Memorial day is around the corner, and for those of us who work in children’s services at public libraries, this means Summer Reading. Traditionally, summer is a time we encourage children to read (often for prizes), help children meet their page-total goals, and ramp up our child-centered program offerings. It’s one of the most fun, exhausting, and rewarding times of the year to be in this field. Because of this focus in children, it’s also an excellent time to advocate for services to children and their families. We have a myriad of positive stories to share, as discussed in a blog post from last summer, and often a willing and eager audience in the many families that visit our libraries.
Sharing our stories is vital. It is even more vital in light of the 2018 OCLC report From Awareness to Funding.
According to the report, the belief that “libraries just aren’t as important in kids’ lives as they once were” has risen from 24% of respondents in 2008 to 36% of respondents in 2018. In the same vein, those who see the library as “an excellent resource for kids to get help with homework” has fallen from 71% in 2008 to 51% in 2018.
The rise in the perception of the library’s irrelevance to children’s lives is startling. We are still providing the essential services we were a decade ago, and expanding our offerings and partnerships all the time.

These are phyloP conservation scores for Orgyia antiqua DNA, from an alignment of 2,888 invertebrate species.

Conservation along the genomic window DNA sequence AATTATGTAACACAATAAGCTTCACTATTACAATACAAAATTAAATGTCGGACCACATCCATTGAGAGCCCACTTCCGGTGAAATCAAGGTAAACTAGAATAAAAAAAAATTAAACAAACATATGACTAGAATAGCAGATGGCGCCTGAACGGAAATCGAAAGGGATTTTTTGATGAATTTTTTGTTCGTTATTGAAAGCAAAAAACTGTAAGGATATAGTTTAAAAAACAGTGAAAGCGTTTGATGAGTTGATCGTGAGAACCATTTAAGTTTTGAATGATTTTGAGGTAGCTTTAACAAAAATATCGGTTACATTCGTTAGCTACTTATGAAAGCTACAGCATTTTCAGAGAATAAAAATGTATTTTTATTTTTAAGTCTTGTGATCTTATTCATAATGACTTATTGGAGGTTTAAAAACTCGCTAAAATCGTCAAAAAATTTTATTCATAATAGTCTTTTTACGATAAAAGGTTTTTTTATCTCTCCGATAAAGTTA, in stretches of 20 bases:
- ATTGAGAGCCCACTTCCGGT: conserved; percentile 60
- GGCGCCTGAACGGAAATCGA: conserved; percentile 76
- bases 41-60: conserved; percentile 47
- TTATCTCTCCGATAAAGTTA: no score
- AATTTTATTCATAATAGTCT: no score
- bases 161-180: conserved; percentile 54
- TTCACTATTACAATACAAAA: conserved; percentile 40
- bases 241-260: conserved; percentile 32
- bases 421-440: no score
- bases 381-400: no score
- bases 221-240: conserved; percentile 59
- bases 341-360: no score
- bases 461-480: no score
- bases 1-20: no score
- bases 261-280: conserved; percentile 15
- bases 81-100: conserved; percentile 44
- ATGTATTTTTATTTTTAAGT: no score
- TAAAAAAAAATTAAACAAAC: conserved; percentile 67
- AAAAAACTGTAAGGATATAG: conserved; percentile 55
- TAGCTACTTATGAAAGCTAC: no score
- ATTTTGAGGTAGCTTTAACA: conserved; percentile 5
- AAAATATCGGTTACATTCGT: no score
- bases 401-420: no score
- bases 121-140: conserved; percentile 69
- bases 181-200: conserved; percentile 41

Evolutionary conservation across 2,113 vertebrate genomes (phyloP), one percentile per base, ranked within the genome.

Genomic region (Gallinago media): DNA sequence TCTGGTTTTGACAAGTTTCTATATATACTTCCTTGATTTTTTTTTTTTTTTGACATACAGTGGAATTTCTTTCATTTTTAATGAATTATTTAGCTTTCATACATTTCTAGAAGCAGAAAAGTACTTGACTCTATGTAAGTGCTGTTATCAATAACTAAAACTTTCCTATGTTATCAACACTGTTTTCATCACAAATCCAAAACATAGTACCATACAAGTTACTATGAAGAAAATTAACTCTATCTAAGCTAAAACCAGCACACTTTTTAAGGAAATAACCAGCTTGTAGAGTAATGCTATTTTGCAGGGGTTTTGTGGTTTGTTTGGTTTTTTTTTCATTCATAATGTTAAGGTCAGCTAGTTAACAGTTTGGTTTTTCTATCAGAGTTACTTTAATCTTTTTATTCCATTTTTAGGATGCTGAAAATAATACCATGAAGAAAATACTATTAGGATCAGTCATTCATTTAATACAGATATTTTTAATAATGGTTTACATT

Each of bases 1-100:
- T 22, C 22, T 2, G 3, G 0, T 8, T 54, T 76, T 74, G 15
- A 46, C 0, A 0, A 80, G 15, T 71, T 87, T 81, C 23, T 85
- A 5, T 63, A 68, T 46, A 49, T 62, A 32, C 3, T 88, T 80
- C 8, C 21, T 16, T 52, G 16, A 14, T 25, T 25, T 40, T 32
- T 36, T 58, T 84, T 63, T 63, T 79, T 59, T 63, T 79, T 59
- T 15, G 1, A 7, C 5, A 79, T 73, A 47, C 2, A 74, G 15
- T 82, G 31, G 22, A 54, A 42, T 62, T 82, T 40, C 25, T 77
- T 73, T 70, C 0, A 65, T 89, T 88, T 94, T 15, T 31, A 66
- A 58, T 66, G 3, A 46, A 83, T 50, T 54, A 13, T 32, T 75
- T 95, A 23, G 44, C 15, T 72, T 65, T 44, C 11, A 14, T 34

In my library, and libraries across the country, we don’t simply offer readers advisory and prizes during the summer. We have free snacks and lunches, free tutoring, and free camps on top of our more traditional programming. These initiatives provide children most in need access services traditionally filled by schools when those schools close for break. We are meeting a vital need in the community. Feeding children who would go hungry is not irrelevant or unimportant. It is quite the opposite.
We know our services are just as vital as they ever were. So how do we lower that 36%? One ways is through summer advocacy.
Before you dust of your trusty Summer Reading elevator pitch, be sure to look at the breadth of services you offer and the positive outcomes those services have for children. Summer is not simply about books and reading goals.
“I help [target audience] [verb phrase] at the library so that [proven’expected positive outcome for target audience.]”
When someone at the grocery, park, or community council meeting asks “what do you do,” don’t just say “I’m a children’s librarian.” Talk about some of the amazing programs and services your will be offering your youngest patrons this summer. Try “I help children get a nutritious meal in order to combat childhood hunger and thus lessen the summer achievement gap.” Practice your elevator speech. Summer will be here before you know it, and, if your library is anything like mine, you won’t have a shortage of fantastic initiatives about which to speak.
Bridgid Gallagher-Sauter, Advocacy and Legislation Committee